Pope Francis is firmly upholding church teaching banning contraception, but said Monday that Catholics don’t have to breed “like rabbits” and should instead practice “responsible parenting.”
House Democrat leader Nancy Pelosi has offered her support for a bill introduced by two Democratic lawmakers that would prohibit for-profit employers from using religious beliefs to deny employees coverage of contraception.
A Massachusetts company is rethinking the future of contraception with a tiny chip that can be implanted under a woman’s skin.
A divided Supreme Court ruled Monday that some companies with religious objections can avoid the contraceptives requirement in President Obama’s health care overhaul, the first time the high court has declared that businesses can hold religious views under federal law.
The justices’ 5-4 decision Monday is the first time that the high court has ruled that profit-seeking businesses can hold religious views under federal law. And it means the Obama administration must search for a different way of providing free contraception to women who are covered under objecting companies’ health insurance plans.
As San Francisco explodes with revelers celebrating the gay lifestyle, on Thursday the Vatican discussed less judgmental language regarding gay unions and the gay lifestyle, in addition to conceding that most Catholics reject its teachings on sex and contraception as intrusive and irrelevant.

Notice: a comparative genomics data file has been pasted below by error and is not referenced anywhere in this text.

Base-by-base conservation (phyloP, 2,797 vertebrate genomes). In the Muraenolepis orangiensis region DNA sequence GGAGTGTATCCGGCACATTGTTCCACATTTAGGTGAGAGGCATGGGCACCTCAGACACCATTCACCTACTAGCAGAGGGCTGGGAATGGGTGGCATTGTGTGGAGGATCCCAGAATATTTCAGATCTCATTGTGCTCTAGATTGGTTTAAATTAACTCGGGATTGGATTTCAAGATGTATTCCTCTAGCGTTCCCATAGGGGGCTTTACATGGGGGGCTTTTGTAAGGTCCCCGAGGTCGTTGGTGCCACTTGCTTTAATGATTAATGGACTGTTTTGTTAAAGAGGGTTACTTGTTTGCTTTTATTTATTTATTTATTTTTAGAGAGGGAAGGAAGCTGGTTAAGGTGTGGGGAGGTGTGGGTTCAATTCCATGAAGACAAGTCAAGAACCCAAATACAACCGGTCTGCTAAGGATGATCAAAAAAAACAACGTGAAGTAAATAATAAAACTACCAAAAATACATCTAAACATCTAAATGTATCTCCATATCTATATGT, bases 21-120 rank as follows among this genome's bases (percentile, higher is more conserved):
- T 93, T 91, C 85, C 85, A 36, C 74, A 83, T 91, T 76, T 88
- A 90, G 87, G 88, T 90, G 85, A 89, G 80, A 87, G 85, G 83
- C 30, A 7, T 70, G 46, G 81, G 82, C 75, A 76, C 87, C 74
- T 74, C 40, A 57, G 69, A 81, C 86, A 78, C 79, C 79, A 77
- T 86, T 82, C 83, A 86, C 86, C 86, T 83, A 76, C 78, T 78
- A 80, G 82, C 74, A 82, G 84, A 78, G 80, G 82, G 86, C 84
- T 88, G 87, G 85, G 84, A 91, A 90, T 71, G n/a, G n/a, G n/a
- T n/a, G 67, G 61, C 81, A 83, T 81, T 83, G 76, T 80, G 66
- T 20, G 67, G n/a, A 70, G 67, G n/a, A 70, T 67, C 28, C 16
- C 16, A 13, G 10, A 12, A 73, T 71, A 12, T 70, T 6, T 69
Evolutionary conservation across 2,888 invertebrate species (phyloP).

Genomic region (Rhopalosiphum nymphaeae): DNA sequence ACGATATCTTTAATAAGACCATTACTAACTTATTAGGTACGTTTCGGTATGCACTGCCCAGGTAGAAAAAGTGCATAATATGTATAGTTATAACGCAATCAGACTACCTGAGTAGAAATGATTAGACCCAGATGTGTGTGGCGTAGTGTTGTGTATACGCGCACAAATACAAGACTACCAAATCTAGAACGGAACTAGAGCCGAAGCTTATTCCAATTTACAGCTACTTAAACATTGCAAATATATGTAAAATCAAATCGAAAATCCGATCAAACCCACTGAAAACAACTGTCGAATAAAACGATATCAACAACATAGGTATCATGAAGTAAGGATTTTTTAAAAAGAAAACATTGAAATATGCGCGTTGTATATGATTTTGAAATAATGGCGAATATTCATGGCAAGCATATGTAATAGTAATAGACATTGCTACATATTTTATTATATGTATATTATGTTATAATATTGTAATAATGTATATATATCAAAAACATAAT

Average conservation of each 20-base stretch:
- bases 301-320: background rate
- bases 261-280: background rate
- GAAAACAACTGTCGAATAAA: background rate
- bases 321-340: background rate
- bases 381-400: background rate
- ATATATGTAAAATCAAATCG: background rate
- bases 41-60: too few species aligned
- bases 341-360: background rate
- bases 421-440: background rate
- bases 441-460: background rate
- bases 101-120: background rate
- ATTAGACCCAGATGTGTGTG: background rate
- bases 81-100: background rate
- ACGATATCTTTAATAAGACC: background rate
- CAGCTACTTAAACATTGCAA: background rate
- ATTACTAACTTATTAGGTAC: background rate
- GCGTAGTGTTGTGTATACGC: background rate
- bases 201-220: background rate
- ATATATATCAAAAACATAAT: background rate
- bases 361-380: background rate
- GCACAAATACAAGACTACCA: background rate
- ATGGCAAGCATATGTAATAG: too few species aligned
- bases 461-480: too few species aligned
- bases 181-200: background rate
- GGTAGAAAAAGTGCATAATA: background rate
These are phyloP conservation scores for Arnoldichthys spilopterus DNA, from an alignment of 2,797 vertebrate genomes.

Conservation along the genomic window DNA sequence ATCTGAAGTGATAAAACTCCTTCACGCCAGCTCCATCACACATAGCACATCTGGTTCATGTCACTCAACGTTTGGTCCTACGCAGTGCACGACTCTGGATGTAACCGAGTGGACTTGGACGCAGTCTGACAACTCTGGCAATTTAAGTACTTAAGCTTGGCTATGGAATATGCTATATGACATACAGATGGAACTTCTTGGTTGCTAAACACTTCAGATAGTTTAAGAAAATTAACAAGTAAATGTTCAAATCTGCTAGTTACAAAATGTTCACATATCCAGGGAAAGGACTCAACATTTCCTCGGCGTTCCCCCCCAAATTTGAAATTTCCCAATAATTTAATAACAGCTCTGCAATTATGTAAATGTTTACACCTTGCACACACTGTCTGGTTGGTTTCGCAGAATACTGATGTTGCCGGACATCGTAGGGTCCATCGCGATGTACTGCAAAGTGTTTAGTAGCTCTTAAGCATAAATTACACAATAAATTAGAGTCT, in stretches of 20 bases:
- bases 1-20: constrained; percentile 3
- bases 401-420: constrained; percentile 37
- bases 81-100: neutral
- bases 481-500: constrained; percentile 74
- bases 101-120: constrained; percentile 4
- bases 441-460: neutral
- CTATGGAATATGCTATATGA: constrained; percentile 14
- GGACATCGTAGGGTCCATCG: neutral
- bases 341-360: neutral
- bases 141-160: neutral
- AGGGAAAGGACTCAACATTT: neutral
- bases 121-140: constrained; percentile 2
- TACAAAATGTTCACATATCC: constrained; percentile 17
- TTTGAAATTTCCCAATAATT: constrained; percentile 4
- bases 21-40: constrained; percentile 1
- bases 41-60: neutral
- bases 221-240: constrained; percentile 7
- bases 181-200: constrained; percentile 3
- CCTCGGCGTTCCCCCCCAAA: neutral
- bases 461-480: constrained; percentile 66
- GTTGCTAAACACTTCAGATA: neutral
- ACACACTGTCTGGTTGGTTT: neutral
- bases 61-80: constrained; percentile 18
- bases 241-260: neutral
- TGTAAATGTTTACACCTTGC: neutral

Signaling a dramatic shift in Vatican tone, Pope Francis said the Catholic Church had become obsessed by “small-minded rules” about how to be faithful and that pastors should instead emphasize compassion over condemnation when discussing divisive social issues of abortion, gays and contraception.
The taxpayer-funded program allows kids between the ages of 12 and 19 to get up to 10 condoms a month mailed to their home, without parental permission.
Bergoglio is known to be conservative on spiritual issues. He opposes abortion, same-sex marriage and supports celibacy. However, according to the National Cathedral Reporter’s John Allen, “he’s no defender of clerical privilege, or insensitive to pastoral realities.”
Consider the economy, the job market, the recent horrendous occurrences in the Middle East before voting for a person because of his race, his social-issue promises, or any other rather selfish reasons.